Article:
“Facebook’s algorithm and whatever ‘echo chamber’ or ‘filter bubble’ or whatever it may have created did not lead to this result. This was the result of a very large group of people who are quite clearly — and reasonably — pissed off at the status quo…. This was a “throw the bums out” vote, and many of the bums deserved to be thrown out” [Tech Dirt]. “But that’s not Facebook’s fault. And the idea that a better or different algorithm on Facebook would have made the results any different is just as ridiculous as the idea that newspaper endorsements or ‘fact checking’ mattered one bit. People are angry because the system has failed them in many, many ways, and it’s not because they’re idiots who believed all the fake news Facebook pushed on them (even if some of them did believe it). Many people don’t think Trump will be any good, but they voted for him anyway, because the status quo is broken.”
Trump meets with Obama: “‘We discussed a lot of different situations, some wonderful and some difficulties. I very much look forward to dealing with the president in the future, including counsel,’ Trump said. ‘Mr. President, it was a great honor meeting with you. And I look forward to meeting with you many, many more times in the future'” [Olivier Knox, Yahoo News].
Sanders: “To the degree that Mr. Trump is serious about pursuing policies that improve the lives of working families in this country, I and other progressives are prepared to work with him. To the degree that he pursues racist, sexist, xenophobic, and anti-environment policies, we will vigorously oppose him” [Variety].
“Supreme Court Justice Ruth Bader Ginsburg appeared to be wearing her infamous “dissent jabot” on the bench Wednesday morning. The move is being widely interpreted as a repudiation of Donald Trump’s victory in the presidential election a night earlier” [The Hill]. “Ginsburg typically wears the collar when issuing dissenting opinions in the court, as she explained to Yahoo News in 2014. But no opinions were read Wednesday.” This isn’t like Kremlinology. It is Kremlinology.
“The audience for our glib analysis and contempt for much of the electorate, it turned out, was rather limited. This was particularly true when it came to voters, the ones who turned out by the millions to deliver not only a rebuke to the political system but also the people who cover it. Trump knew what he was doing when he invited his crowds to jeer and hiss the reporters covering him. They hate us, and have for some time” [CBS]. “What’s worse, we don’t make much of an effort to really understand, and with too few exceptions, treat the economic grievances of Middle America like they’re some sort of punchline. Sometimes quite literally so, such as when reporters tweet out a photo of racist-looking Trump supporters and jokingly suggest that they must be upset about free trade or low wages.” Yglesias being a prime offender.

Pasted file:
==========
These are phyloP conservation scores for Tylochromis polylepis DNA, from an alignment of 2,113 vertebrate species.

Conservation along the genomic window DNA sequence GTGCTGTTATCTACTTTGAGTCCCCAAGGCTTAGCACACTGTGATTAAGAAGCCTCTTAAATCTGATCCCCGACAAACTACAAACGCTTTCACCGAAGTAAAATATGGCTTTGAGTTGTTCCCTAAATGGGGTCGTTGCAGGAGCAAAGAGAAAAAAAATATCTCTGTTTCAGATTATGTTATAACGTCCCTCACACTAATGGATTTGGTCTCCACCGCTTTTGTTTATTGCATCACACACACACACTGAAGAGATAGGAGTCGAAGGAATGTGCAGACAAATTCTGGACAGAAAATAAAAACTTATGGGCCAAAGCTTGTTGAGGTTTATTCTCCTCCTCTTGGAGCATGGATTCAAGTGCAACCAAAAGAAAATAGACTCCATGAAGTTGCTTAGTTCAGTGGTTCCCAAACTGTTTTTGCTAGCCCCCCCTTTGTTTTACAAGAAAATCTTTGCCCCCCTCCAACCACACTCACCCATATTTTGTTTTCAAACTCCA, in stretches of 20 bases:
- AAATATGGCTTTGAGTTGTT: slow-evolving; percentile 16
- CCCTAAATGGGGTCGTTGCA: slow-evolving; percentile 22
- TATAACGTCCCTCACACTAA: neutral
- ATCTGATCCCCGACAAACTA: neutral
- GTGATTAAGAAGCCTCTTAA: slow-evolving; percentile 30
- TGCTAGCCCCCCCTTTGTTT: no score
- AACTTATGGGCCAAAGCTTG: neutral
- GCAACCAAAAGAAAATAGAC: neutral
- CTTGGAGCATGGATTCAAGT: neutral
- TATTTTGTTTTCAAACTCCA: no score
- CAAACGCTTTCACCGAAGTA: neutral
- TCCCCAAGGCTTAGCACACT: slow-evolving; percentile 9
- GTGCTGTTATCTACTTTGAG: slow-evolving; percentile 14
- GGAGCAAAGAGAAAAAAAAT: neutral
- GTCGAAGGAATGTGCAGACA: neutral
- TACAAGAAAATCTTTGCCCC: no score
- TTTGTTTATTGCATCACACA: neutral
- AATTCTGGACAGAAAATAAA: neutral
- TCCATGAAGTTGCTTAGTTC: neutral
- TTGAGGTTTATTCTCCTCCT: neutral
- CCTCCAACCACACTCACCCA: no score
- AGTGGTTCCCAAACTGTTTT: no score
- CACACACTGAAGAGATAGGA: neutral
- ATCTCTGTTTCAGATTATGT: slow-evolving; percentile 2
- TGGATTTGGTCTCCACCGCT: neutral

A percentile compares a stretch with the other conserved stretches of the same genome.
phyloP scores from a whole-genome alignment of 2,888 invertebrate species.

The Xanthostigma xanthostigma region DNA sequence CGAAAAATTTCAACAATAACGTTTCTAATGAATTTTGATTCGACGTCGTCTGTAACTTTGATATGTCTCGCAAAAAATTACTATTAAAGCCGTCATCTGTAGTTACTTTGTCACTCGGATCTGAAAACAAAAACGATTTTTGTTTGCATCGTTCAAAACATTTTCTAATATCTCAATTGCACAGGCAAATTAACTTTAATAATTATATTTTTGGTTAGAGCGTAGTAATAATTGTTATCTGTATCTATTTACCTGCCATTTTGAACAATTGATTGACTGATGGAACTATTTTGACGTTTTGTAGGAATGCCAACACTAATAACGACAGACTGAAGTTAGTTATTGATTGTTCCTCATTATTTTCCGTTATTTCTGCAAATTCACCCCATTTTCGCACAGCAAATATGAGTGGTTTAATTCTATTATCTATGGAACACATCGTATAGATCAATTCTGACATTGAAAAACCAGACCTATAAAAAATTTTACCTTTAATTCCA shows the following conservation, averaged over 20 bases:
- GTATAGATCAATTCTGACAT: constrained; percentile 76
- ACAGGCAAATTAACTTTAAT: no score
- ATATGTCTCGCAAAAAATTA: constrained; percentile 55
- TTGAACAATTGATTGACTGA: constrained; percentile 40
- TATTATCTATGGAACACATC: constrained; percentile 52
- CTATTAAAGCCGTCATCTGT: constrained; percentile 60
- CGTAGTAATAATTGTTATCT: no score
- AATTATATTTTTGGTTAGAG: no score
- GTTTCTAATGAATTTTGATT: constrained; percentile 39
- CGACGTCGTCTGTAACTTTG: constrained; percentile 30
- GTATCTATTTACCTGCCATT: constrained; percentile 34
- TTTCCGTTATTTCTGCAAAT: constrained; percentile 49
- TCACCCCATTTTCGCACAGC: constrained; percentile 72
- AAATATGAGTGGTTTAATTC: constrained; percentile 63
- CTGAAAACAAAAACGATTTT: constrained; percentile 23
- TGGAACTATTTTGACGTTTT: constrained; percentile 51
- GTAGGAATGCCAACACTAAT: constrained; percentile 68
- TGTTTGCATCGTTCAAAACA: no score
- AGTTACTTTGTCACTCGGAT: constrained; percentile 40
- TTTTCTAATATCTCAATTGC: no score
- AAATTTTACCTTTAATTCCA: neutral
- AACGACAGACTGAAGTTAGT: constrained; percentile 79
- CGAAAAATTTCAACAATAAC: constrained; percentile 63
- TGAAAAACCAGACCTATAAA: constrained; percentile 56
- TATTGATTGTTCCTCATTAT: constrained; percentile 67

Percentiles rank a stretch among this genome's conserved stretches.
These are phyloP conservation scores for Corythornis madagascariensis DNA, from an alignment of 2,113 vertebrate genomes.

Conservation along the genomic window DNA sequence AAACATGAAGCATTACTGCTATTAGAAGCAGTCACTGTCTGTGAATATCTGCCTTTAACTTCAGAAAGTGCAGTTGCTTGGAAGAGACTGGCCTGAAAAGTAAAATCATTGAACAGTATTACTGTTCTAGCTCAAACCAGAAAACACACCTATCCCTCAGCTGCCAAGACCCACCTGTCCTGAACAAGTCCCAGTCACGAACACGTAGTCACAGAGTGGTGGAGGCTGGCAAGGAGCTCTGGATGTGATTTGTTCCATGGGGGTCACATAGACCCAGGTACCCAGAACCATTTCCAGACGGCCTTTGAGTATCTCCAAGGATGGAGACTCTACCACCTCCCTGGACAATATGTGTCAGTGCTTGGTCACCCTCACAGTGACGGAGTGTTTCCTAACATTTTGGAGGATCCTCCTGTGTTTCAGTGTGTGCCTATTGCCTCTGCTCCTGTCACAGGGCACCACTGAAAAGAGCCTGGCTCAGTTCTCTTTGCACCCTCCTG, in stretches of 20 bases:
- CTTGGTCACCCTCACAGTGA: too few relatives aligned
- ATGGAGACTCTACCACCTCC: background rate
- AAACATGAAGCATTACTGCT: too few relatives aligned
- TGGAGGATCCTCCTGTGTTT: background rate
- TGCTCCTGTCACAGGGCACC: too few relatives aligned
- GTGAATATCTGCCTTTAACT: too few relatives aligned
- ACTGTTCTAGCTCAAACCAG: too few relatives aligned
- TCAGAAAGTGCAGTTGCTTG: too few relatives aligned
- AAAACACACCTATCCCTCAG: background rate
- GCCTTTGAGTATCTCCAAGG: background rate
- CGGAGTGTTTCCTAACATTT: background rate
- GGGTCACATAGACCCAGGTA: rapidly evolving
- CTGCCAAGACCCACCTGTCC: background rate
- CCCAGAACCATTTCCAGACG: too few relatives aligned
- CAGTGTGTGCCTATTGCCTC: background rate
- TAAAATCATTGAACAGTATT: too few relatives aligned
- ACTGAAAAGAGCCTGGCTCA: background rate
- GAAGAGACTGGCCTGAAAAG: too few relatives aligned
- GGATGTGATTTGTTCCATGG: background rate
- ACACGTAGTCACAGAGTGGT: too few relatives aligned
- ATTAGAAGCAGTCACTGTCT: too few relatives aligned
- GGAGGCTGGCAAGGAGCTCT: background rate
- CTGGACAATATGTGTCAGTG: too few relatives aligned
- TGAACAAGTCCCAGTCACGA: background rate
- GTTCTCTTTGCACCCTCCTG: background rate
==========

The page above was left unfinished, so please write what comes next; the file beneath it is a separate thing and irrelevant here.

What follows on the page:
“My mom-in-law was watching CBS all night, so that’s what we watched. All the pundits/anchors spoke in the hushed tones of a funeral. For two hours, the only images of campaign workers shown were the sad faces of Clinton supporters; not one image of jubilant Trump supporters was broadcast until Trump gave his acceptance speech” [Of Two Minds]. “When one of the talking heads noted that Hillary never generated the enthusiasm of the Sanders or Trump campaigns, his comment was followed by a stony silence. That he had given voice to a self-evident truth was not welcome.
“The White House on Wednesday refused to rule out the possibility that Obama would pardon Clinton to prevent Trump from prosecuting her when he takes office” [The Hill]. And: “‘There are deep and disturbing issues there,’ [Rudy] Giuliani, a top Donald Trump adviser and former federal prosecutor, said Thursday on Fox News’s “Fox & Friends,’ citing the Clinton Foundation. ‘That’s why I don’t think President Obama should pardon her,’ Giuliani added. ‘I think President Obama should leave it to the system that we all believe in to determine is she innocent or is she guilty?'”